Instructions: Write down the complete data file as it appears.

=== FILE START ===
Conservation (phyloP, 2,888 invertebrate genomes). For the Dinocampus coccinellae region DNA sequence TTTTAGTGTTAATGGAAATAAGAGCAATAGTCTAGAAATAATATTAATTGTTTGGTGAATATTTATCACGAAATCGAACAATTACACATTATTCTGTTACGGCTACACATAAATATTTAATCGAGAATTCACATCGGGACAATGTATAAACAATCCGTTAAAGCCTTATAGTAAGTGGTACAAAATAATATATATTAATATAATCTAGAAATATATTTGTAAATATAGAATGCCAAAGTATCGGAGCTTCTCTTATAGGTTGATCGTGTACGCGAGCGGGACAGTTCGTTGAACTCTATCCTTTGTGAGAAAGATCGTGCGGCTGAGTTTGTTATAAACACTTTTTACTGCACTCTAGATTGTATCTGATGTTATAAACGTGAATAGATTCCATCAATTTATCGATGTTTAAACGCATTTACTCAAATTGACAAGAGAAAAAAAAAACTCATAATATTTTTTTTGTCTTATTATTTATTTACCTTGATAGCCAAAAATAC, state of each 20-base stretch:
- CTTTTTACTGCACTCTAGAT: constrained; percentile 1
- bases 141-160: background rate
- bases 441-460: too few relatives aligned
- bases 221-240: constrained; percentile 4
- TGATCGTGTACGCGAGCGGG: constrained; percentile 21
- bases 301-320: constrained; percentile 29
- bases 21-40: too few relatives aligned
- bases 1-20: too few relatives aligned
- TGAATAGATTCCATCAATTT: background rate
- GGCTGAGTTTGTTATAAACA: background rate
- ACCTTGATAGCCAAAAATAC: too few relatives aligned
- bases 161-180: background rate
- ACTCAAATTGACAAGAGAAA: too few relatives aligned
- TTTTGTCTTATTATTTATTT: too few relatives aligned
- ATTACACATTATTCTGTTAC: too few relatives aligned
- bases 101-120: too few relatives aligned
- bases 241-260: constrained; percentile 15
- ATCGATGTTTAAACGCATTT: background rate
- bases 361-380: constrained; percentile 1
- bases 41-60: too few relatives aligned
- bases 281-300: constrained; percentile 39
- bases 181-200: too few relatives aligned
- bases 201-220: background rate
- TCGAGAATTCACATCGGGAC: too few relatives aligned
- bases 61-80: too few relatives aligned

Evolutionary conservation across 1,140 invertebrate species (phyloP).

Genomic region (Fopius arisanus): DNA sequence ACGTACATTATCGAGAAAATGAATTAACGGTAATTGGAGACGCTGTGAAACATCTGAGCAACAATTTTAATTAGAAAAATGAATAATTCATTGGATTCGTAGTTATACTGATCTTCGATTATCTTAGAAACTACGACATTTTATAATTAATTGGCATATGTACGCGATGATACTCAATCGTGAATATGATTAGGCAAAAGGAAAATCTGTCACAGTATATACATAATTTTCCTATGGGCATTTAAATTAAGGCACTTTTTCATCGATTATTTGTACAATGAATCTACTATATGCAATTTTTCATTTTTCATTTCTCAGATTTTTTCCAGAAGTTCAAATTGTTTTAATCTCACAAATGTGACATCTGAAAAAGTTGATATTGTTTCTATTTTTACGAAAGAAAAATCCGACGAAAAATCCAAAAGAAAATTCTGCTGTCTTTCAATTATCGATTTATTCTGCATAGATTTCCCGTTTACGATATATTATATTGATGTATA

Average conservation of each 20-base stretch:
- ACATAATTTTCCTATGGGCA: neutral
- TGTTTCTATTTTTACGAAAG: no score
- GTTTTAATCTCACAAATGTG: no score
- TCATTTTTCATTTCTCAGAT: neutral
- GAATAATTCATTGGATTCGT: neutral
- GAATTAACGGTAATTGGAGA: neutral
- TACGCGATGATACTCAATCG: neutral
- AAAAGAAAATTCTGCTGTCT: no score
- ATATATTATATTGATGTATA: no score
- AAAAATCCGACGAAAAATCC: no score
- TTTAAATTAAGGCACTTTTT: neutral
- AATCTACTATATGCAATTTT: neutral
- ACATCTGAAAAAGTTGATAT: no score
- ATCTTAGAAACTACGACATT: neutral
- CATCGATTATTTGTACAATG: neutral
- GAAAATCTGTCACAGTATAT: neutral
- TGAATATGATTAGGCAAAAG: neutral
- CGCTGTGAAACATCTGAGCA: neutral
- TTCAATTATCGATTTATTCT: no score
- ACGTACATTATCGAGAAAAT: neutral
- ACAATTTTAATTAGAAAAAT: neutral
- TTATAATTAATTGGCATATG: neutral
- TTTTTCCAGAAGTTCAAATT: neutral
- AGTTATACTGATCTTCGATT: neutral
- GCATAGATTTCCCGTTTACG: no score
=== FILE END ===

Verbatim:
Conservation (phyloP, 2,888 invertebrate genomes). For the Dinocampus coccinellae region DNA sequence TTTTAGTGTTAATGGAAATAAGAGCAATAGTCTAGAAATAATATTAATTGTTTGGTGAATATTTATCACGAAATCGAACAATTACACATTATTCTGTTACGGCTACACATAAATATTTAATCGAGAATTCACATCGGGACAATGTATAAACAATCCGTTAAAGCCTTATAGTAAGTGGTACAAAATAATATATATTAATATAATCTAGAAATATATTTGTAAATATAGAATGCCAAAGTATCGGAGCTTCTCTTATAGGTTGATCGTGTACGCGAGCGGGACAGTTCGTTGAACTCTATCCTTTGTGAGAAAGATCGTGCGGCTGAGTTTGTTATAAACACTTTTTACTGCACTCTAGATTGTATCTGATGTTATAAACGTGAATAGATTCCATCAATTTATCGATGTTTAAACGCATTTACTCAAATTGACAAGAGAAAAAAAAAACTCATAATATTTTTTTTGTCTTATTATTTATTTACCTTGATAGCCAAAAATAC, state of each 20-base stretch:
- CTTTTTACTGCACTCTAGAT: constrained; percentile 1
- bases 141-160: background rate
- bases 441-460: too few relatives aligned
- bases 221-240: constrained; percentile 4
- TGATCGTGTACGCGAGCGGG: constrained; percentile 21
- bases 301-320: constrained; percentile 29
- bases 21-40: too few relatives aligned
- bases 1-20: too few relatives aligned
- TGAATAGATTCCATCAATTT: background rate
- GGCTGAGTTTGTTATAAACA: background rate
- ACCTTGATAGCCAAAAATAC: too few relatives aligned
- bases 161-180: background rate
- ACTCAAATTGACAAGAGAAA: too few relatives aligned
- TTTTGTCTTATTATTTATTT: too few relatives aligned
- ATTACACATTATTCTGTTAC: too few relatives aligned
- bases 101-120: too few relatives aligned
- bases 241-260: constrained; percentile 15
- ATCGATGTTTAAACGCATTT: background rate
- bases 361-380: constrained; percentile 1
- bases 41-60: too few relatives aligned
- bases 281-300: constrained; percentile 39
- bases 181-200: too few relatives aligned
- bases 201-220: background rate
- TCGAGAATTCACATCGGGAC: too few relatives aligned
- bases 61-80: too few relatives aligned

Evolutionary conservation across 1,140 invertebrate species (phyloP).

Genomic region (Fopius arisanus): DNA sequence ACGTACATTATCGAGAAAATGAATTAACGGTAATTGGAGACGCTGTGAAACATCTGAGCAACAATTTTAATTAGAAAAATGAATAATTCATTGGATTCGTAGTTATACTGATCTTCGATTATCTTAGAAACTACGACATTTTATAATTAATTGGCATATGTACGCGATGATACTCAATCGTGAATATGATTAGGCAAAAGGAAAATCTGTCACAGTATATACATAATTTTCCTATGGGCATTTAAATTAAGGCACTTTTTCATCGATTATTTGTACAATGAATCTACTATATGCAATTTTTCATTTTTCATTTCTCAGATTTTTTCCAGAAGTTCAAATTGTTTTAATCTCACAAATGTGACATCTGAAAAAGTTGATATTGTTTCTATTTTTACGAAAGAAAAATCCGACGAAAAATCCAAAAGAAAATTCTGCTGTCTTTCAATTATCGATTTATTCTGCATAGATTTCCCGTTTACGATATATTATATTGATGTATA

Average conservation of each 20-base stretch:
- ACATAATTTTCCTATGGGCA: neutral
- TGTTTCTATTTTTACGAAAG: no score
- GTTTTAATCTCACAAATGTG: no score
- TCATTTTTCATTTCTCAGAT: neutral
- GAATAATTCATTGGATTCGT: neutral
- GAATTAACGGTAATTGGAGA: neutral
- TACGCGATGATACTCAATCG: neutral
- AAAAGAAAATTCTGCTGTCT: no score
- ATATATTATATTGATGTATA: no score
- AAAAATCCGACGAAAAATCC: no score
- TTTAAATTAAGGCACTTTTT: neutral
- AATCTACTATATGCAATTTT: neutral
- ACATCTGAAAAAGTTGATAT: no score
- ATCTTAGAAACTACGACATT: neutral
- CATCGATTATTTGTACAATG: neutral
- GAAAATCTGTCACAGTATAT: neutral
- TGAATATGATTAGGCAAAAG: neutral
- CGCTGTGAAACATCTGAGCA: neutral
- TTCAATTATCGATTTATTCT: no score
- ACGTACATTATCGAGAAAAT: neutral
- ACAATTTTAATTAGAAAAAT: neutral
- TTATAATTAATTGGCATATG: neutral
- TTTTTCCAGAAGTTCAAATT: neutral
- AGTTATACTGATCTTCGATT: neutral
- GCATAGATTTCCCGTTTACG: no score